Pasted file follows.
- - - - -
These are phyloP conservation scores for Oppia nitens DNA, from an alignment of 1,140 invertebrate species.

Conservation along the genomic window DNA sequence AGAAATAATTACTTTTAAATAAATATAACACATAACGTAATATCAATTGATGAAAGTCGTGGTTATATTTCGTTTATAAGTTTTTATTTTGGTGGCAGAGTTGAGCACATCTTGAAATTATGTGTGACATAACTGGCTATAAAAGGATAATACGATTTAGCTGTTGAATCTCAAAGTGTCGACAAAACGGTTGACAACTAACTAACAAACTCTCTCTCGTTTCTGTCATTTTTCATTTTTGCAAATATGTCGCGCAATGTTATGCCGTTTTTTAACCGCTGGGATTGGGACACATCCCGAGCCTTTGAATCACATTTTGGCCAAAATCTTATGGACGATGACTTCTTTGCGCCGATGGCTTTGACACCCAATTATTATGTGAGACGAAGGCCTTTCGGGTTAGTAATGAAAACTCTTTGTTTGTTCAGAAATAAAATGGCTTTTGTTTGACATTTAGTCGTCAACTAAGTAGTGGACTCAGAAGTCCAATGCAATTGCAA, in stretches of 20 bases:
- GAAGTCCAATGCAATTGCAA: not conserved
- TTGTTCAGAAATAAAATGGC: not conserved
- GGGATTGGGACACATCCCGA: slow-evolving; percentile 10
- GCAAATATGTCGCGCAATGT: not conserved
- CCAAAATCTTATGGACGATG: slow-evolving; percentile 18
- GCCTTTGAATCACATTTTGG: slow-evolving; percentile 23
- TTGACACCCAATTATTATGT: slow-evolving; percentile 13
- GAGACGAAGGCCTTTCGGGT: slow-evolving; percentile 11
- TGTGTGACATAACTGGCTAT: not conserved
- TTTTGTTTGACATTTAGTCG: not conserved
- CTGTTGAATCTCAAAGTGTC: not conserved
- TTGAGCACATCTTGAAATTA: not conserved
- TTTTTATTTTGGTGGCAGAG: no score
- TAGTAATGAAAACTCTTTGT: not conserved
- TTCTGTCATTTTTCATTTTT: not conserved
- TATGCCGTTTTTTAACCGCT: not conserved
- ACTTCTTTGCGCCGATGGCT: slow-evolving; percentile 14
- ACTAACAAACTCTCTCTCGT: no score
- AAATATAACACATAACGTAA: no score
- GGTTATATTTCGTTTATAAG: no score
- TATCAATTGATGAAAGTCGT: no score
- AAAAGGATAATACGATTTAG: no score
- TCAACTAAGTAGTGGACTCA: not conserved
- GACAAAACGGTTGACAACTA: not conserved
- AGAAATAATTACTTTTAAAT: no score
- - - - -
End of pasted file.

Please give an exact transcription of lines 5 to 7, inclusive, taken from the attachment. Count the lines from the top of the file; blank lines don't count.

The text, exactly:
- GGGATTGGGACACATCCCGA: slow-evolving; percentile 10
- GCAAATATGTCGCGCAATGT: not conserved
- CCAAAATCTTATGGACGATG: slow-evolving; percentile 18